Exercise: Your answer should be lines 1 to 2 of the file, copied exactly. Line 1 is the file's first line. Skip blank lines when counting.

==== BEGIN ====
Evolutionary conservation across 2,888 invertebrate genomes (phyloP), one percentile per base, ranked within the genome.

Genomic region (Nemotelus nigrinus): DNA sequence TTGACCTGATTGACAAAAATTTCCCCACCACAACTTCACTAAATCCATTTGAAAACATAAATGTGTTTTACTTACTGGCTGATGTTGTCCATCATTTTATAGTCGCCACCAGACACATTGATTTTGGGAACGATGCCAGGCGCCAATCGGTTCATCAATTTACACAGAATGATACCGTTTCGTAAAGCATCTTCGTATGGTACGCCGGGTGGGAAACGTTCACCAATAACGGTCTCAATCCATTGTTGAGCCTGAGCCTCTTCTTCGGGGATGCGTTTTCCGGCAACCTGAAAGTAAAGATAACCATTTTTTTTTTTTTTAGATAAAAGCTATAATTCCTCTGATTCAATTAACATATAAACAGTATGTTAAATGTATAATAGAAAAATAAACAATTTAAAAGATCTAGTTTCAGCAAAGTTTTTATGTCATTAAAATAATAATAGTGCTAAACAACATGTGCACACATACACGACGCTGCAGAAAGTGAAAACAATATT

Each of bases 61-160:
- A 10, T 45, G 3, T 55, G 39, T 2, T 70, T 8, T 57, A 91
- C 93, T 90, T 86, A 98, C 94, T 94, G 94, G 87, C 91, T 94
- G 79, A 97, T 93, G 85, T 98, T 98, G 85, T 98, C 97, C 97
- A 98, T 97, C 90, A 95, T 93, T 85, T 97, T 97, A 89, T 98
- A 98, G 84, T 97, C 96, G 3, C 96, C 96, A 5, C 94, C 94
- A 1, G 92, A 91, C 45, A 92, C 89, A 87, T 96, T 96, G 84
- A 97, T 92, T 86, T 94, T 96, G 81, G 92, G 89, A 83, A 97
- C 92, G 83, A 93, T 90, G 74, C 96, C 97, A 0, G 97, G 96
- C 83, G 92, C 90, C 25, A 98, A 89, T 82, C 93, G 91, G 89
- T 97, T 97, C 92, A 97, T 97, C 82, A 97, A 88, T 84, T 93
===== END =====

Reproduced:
Evolutionary conservation across 2,888 invertebrate genomes (phyloP), one percentile per base, ranked within the genome.

Genomic region (Nemotelus nigrinus): DNA sequence TTGACCTGATTGACAAAAATTTCCCCACCACAACTTCACTAAATCCATTTGAAAACATAAATGTGTTTTACTTACTGGCTGATGTTGTCCATCATTTTATAGTCGCCACCAGACACATTGATTTTGGGAACGATGCCAGGCGCCAATCGGTTCATCAATTTACACAGAATGATACCGTTTCGTAAAGCATCTTCGTATGGTACGCCGGGTGGGAAACGTTCACCAATAACGGTCTCAATCCATTGTTGAGCCTGAGCCTCTTCTTCGGGGATGCGTTTTCCGGCAACCTGAAAGTAAAGATAACCATTTTTTTTTTTTTTAGATAAAAGCTATAATTCCTCTGATTCAATTAACATATAAACAGTATGTTAAATGTATAATAGAAAAATAAACAATTTAAAAGATCTAGTTTCAGCAAAGTTTTTATGTCATTAAAATAATAATAGTGCTAAACAACATGTGCACACATACACGACGCTGCAGAAAGTGAAAACAATATT